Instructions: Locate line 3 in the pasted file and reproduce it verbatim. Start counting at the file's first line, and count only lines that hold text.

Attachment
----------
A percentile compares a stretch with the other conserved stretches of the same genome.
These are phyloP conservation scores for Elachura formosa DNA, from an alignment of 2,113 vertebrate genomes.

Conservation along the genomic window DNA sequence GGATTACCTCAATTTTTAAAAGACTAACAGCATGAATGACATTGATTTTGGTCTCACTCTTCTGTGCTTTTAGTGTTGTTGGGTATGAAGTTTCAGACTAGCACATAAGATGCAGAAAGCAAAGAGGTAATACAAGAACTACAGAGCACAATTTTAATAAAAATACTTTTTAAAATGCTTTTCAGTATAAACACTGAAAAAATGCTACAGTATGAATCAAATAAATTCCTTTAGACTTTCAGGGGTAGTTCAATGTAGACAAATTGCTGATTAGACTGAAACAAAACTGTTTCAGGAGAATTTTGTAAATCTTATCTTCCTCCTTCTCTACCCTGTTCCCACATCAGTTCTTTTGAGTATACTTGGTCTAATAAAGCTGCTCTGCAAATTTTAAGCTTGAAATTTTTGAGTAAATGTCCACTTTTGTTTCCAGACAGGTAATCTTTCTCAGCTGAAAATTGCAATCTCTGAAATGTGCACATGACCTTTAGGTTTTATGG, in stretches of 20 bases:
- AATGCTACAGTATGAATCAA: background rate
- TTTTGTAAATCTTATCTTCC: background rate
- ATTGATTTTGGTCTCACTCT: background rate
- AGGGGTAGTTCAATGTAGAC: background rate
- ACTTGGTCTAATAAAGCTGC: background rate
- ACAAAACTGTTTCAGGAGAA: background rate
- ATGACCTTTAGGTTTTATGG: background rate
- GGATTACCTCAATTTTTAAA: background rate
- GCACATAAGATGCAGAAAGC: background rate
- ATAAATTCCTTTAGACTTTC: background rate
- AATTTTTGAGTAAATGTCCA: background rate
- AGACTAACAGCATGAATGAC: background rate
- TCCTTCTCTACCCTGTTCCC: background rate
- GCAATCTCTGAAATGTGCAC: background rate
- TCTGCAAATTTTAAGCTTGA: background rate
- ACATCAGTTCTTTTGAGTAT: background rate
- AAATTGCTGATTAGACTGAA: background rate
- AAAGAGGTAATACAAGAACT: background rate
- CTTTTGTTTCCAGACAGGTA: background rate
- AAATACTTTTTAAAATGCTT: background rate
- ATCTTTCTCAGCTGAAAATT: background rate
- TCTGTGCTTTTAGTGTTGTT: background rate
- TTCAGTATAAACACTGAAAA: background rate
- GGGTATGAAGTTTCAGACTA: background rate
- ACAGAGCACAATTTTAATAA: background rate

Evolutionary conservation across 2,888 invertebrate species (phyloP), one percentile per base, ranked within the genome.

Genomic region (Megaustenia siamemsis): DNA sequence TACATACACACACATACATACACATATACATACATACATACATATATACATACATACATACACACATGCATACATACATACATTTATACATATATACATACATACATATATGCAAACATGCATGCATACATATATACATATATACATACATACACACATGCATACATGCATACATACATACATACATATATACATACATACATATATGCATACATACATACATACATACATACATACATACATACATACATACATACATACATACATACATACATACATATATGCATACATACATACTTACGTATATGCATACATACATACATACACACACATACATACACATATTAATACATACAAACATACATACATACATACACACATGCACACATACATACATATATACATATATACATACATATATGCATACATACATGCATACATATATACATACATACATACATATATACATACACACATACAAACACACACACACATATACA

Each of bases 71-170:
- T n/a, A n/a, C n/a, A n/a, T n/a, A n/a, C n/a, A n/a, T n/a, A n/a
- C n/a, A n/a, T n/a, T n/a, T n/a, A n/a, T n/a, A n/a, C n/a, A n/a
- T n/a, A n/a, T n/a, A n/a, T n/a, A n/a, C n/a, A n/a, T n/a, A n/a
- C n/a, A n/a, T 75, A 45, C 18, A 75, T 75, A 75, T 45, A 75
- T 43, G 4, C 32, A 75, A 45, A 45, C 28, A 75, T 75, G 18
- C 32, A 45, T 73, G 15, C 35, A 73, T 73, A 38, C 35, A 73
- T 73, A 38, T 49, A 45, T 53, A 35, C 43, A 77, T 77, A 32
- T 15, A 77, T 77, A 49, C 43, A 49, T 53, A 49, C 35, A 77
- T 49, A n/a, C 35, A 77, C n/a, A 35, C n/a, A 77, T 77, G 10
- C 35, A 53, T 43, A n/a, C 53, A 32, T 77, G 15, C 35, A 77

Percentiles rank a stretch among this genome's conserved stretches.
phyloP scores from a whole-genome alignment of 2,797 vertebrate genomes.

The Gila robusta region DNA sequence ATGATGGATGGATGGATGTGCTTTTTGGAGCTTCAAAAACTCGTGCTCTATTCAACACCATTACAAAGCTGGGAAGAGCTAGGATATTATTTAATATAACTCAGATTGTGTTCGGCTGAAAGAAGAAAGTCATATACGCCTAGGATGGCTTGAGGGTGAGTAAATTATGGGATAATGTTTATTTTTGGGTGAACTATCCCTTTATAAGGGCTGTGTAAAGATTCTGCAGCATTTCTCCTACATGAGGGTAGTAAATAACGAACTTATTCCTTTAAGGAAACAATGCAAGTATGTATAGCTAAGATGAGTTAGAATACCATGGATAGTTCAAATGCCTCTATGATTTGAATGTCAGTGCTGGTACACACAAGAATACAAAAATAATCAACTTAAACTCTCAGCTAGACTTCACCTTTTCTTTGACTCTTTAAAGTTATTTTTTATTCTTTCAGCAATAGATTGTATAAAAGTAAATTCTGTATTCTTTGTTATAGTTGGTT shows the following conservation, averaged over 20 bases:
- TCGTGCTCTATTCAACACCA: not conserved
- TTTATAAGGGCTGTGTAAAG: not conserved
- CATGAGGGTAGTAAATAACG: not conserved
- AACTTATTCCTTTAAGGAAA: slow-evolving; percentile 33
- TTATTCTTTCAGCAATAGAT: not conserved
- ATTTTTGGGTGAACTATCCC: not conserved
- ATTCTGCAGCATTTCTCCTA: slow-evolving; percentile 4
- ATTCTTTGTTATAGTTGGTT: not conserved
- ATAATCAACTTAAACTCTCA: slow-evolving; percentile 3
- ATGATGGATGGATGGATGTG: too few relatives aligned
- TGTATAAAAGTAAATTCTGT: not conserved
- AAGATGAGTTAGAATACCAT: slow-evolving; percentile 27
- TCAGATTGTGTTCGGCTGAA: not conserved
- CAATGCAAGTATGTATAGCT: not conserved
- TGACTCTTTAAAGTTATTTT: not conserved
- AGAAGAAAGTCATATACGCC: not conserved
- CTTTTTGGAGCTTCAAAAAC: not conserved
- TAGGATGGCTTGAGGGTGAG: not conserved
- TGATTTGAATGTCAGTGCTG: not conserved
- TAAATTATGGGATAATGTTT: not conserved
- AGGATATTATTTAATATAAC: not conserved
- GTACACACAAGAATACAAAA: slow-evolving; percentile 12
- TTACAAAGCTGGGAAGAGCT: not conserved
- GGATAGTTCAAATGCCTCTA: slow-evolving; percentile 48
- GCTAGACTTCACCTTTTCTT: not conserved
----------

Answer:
Conservation along the genomic window DNA sequence GGATTACCTCAATTTTTAAAAGACTAACAGCATGAATGACATTGATTTTGGTCTCACTCTTCTGTGCTTTTAGTGTTGTTGGGTATGAAGTTTCAGACTAGCACATAAGATGCAGAAAGCAAAGAGGTAATACAAGAACTACAGAGCACAATTTTAATAAAAATACTTTTTAAAATGCTTTTCAGTATAAACACTGAAAAAATGCTACAGTATGAATCAAATAAATTCCTTTAGACTTTCAGGGGTAGTTCAATGTAGACAAATTGCTGATTAGACTGAAACAAAACTGTTTCAGGAGAATTTTGTAAATCTTATCTTCCTCCTTCTCTACCCTGTTCCCACATCAGTTCTTTTGAGTATACTTGGTCTAATAAAGCTGCTCTGCAAATTTTAAGCTTGAAATTTTTGAGTAAATGTCCACTTTTGTTTCCAGACAGGTAATCTTTCTCAGCTGAAAATTGCAATCTCTGAAATGTGCACATGACCTTTAGGTTTTATGG, in stretches of 20 bases: